As for me being “completely confident” in Trump, no way. But I certainly was not completely comfortable with Obama, either. I suppose it is safe to say I am not, now at least, completely comfortable with ANY president, etc. BUT in the selection of Gorsuch for SCOTUS and now this strike, I SUPPORT both decisions by Trump. On the other hand I don’t think he has ever tweeted anything that has MY support, etc. Brash, knee-jerk, narrsacistic, you name it, he worries me a lot.

    I would make this further point related to how much I “trust” any president. It has been almost 30 years since I last wore the uniform. While wearing that uniform I was in positions where “upon orders by the President” I would have had to do some really horrendous things, like launch (or help launch) nuclear weapons. I thought about that alot as a young man and decided, yes, I would follow such orders. Today, I don’t really know how I would feel with my fingers “near” a trigger of sorts or actually on such a trigger.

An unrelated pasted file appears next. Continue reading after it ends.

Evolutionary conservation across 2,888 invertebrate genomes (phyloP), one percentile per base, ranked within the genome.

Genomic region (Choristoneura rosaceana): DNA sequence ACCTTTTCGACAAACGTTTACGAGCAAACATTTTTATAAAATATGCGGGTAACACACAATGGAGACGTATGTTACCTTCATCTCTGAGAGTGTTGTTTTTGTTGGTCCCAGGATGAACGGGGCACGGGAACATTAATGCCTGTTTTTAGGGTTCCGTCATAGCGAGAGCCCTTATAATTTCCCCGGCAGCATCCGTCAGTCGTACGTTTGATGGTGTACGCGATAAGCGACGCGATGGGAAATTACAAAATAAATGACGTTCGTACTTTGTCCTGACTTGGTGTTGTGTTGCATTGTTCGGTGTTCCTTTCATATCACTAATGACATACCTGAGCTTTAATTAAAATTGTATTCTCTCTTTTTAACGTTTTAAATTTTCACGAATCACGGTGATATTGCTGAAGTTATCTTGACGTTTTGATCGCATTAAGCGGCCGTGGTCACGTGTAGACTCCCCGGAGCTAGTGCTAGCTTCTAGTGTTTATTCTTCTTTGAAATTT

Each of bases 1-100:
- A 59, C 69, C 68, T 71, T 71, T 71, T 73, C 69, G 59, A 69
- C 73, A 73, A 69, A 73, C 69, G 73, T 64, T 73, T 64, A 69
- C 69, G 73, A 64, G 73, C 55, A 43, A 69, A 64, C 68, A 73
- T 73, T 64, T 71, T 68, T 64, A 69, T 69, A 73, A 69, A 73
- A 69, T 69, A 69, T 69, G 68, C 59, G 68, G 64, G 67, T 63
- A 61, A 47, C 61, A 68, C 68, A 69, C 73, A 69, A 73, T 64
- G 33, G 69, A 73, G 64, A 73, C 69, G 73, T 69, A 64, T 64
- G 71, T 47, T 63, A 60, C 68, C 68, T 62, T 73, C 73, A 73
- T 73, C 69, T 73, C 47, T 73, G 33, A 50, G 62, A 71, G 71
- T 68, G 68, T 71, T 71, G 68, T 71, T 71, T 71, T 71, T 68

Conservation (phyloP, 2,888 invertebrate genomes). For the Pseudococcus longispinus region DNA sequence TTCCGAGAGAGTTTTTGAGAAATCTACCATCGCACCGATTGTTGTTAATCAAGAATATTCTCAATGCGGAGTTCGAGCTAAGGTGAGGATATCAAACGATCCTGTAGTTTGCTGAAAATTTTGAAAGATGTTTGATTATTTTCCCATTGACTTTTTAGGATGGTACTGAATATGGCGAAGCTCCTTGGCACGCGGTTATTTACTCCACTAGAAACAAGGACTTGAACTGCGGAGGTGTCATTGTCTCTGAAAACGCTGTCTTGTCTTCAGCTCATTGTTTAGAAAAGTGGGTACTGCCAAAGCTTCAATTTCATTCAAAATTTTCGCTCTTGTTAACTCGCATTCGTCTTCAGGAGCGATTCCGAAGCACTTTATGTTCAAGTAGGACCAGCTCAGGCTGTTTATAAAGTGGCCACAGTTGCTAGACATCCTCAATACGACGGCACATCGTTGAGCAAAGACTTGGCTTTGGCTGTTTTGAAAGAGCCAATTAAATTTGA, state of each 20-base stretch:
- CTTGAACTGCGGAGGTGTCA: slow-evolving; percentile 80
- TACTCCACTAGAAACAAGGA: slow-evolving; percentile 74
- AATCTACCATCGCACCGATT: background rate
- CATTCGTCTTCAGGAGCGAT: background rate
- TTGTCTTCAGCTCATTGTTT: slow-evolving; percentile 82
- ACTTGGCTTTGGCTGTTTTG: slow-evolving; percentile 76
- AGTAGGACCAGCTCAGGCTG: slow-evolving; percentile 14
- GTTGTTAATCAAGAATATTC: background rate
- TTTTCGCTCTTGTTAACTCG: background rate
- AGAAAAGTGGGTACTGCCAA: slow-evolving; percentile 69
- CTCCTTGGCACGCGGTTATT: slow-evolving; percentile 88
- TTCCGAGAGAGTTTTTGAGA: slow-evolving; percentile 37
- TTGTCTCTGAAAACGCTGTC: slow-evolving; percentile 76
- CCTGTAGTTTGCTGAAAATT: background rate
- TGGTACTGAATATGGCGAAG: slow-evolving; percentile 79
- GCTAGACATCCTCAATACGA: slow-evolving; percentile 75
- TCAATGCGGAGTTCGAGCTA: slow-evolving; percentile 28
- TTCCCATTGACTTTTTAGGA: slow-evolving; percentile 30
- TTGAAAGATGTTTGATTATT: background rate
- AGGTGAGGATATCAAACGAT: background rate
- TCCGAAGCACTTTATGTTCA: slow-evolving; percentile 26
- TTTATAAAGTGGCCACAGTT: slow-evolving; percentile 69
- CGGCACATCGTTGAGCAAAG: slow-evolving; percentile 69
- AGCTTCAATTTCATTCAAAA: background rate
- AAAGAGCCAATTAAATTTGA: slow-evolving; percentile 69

You may have seen a comment from me herein months ago that if Trump were elected I would seriously consider resigning my commission in the armed services, today But he was elected despite my own misgivings. So what should I do next? You see my approach today herein, much to the dislike, even disdain, of most progressives. By the same token I would have also very seriously considered such a resignation had I been on active duty while Obama was president as well. One was close to a “do nothing” president and the other “God knows what he might do”. Such are both big dilemmas for men and women in uniform.

    Anson